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Design and finite element analysis of an ocean current turbine blade

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Date Issued:
2009
Summary:
A composite 3 meter ocean current turbine blade has been designed and analyzed using Blade Element Theory (BET) and commercial Finite Element Modeling (FEM) code, ANSYS. It has been observed that using the numerical BET tool created, power production up to 141 kW is possible from a 3 bladed rotor in an ocean current of 2.5 m/s with the proposed blade design. The blade is of sandwich construction with carbon fiber skin and high density foam core. It also contains two webs made of S2-glass for added shear rigidity. Four design cases were analyzed, involving differences in hydrodynamic shape, material properties, and internal structure. Results from the linear static structural analysis revealed that the best design provides adequate stiffness and strength to produce the proposed power without any structural failure. An Eigenvalue Buckling analysis confirmed that the blade would not fail from buckling prior to overstressed laminate failure if the loading was to exceed the Safety Factor.
Title: Design and finite element analysis of an ocean current turbine blade.
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Name(s): Asseff, Nicholas S.
College of Engineering and Computer Science
Department of Ocean and Mechanical Engineering
Type of Resource: text
Genre: Electronic Thesis Or Dissertation
Date Issued: 2009
Publisher: Florida Atlantic University
Physical Form: electronic
Extent: x, 92 p. : ill. (some col.)
Language(s): English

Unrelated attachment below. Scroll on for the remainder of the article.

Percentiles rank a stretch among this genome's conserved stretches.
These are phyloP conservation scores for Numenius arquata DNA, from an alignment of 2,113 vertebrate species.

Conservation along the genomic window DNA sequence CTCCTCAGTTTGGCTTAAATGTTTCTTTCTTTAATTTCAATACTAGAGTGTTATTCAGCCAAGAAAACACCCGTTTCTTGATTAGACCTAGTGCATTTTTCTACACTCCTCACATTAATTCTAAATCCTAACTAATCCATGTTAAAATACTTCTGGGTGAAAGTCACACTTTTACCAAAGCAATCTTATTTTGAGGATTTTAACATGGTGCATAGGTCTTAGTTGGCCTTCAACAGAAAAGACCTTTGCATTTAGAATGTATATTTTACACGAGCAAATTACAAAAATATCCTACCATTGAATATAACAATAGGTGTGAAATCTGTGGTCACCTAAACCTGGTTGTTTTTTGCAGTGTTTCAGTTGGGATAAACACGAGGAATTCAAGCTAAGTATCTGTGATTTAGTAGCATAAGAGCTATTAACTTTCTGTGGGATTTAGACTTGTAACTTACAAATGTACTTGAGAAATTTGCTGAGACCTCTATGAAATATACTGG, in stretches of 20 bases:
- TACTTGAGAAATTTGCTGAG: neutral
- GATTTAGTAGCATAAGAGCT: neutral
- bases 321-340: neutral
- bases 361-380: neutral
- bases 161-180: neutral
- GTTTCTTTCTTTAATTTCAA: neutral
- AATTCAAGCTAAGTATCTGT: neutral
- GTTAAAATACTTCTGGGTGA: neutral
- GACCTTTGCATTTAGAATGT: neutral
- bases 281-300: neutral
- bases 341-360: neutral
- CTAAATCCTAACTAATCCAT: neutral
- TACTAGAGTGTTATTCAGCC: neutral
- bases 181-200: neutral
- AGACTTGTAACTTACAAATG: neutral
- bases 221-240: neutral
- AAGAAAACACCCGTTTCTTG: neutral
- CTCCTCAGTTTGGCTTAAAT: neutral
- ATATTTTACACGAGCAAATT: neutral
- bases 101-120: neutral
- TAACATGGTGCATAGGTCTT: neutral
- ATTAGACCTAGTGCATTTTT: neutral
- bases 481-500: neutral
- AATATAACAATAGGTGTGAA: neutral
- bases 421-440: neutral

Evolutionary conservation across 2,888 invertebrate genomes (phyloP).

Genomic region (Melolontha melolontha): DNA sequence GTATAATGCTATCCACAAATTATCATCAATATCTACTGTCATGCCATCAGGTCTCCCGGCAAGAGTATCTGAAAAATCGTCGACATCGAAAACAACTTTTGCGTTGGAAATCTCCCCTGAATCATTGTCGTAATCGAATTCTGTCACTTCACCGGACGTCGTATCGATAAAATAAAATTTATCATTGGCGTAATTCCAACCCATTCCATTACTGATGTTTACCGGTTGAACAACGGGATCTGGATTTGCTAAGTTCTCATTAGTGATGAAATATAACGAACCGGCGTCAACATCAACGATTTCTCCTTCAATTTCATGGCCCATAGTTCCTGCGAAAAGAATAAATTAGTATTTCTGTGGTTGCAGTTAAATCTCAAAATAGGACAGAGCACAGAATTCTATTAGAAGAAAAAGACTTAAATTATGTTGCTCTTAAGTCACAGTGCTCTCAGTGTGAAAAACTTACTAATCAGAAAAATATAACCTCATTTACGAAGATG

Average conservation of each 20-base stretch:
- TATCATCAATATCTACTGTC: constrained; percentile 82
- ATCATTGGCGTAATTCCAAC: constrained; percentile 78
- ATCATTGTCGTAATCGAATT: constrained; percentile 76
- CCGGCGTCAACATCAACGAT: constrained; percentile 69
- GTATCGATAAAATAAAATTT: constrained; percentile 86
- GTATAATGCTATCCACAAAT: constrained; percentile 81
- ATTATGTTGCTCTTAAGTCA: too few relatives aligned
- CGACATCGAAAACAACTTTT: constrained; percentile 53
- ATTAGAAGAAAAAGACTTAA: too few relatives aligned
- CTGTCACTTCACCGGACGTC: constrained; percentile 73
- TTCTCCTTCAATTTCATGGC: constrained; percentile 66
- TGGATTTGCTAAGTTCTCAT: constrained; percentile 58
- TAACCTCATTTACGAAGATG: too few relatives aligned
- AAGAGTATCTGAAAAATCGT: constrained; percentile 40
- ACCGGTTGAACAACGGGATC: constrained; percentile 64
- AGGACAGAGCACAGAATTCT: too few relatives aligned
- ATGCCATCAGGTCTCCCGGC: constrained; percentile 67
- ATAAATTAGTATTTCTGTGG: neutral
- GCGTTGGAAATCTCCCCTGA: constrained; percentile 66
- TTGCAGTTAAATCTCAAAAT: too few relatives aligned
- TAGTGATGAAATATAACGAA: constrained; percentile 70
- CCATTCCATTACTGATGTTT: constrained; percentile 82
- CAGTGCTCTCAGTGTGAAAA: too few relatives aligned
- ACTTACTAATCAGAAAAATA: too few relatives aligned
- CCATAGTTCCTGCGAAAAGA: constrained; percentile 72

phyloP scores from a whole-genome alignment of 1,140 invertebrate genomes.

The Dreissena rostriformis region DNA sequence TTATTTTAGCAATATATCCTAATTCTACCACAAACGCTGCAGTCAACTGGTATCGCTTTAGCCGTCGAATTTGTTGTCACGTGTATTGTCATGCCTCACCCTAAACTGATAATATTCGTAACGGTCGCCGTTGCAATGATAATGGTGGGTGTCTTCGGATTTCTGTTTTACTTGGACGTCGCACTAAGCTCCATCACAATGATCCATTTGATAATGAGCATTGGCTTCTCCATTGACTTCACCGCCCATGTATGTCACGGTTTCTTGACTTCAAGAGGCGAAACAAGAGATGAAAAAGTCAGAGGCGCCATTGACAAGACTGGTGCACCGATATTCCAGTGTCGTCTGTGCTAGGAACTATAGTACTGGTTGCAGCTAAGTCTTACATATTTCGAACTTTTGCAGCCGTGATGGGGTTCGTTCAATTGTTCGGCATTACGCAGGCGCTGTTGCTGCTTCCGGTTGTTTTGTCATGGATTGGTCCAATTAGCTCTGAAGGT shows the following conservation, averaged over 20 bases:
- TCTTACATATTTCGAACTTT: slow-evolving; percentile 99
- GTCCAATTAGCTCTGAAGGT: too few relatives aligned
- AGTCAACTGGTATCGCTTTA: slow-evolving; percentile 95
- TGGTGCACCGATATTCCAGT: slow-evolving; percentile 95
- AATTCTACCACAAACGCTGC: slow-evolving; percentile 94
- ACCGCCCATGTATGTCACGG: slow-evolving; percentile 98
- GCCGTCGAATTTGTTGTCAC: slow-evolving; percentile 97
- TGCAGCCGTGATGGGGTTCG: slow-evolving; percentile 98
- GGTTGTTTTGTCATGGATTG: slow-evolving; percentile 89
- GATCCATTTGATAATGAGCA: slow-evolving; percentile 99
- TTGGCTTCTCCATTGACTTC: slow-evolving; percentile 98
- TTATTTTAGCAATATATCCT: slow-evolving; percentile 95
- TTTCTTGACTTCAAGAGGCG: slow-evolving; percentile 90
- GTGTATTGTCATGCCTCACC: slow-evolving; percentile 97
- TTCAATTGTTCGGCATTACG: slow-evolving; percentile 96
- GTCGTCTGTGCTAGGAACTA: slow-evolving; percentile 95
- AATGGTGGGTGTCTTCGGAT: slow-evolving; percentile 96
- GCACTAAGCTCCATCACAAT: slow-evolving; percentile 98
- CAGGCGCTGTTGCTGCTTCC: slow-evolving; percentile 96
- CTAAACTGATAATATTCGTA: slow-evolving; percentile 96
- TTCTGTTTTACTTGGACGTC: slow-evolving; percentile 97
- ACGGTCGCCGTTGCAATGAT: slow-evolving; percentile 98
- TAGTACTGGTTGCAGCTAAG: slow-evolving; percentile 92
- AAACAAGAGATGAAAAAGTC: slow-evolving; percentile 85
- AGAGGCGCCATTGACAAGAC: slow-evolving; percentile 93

Summary: A composite 3 meter ocean current turbine blade has been designed and analyzed using Blade Element Theory (BET) and commercial Finite Element Modeling (FEM) code, ANSYS. It has been observed that using the numerical BET tool created, power production up to 141 kW is possible from a 3 bladed rotor in an ocean current of 2.5 m/s with the proposed blade design. The blade is of sandwich construction with carbon fiber skin and high density foam core. It also contains two webs made of S2-glass for added shear rigidity. Four design cases were analyzed, involving differences in hydrodynamic shape, material properties, and internal structure. Results from the linear static structural analysis revealed that the best design provides adequate stiffness and strength to produce the proposed power without any structural failure. An Eigenvalue Buckling analysis confirmed that the blade would not fail from buckling prior to overstressed laminate failure if the loading was to exceed the Safety Factor.
Identifier: 430496009 (oclc), 221944 (digitool), FADT221944 (IID), fau:3449 (fedora)
Note(s): by Nicholas S. Asseff.
Thesis (M.S.C.S.)--Florida Atlantic University, 2009.
Includes bibliography.
Electronic reproduction. Boca Raton, Fla., 2009. Mode of access: World Wide Web.
Subject(s): Marine turbines -- Mathematical models
Fluid dynamics
Structural dynamics
Composite materials -- Mathematical models
Persistent Link to This Record: http://purl.flvc.org/FAU/221944
Use and Reproduction: http://rightsstatements.org/vocab/InC/1.0/
Host Institution: FAU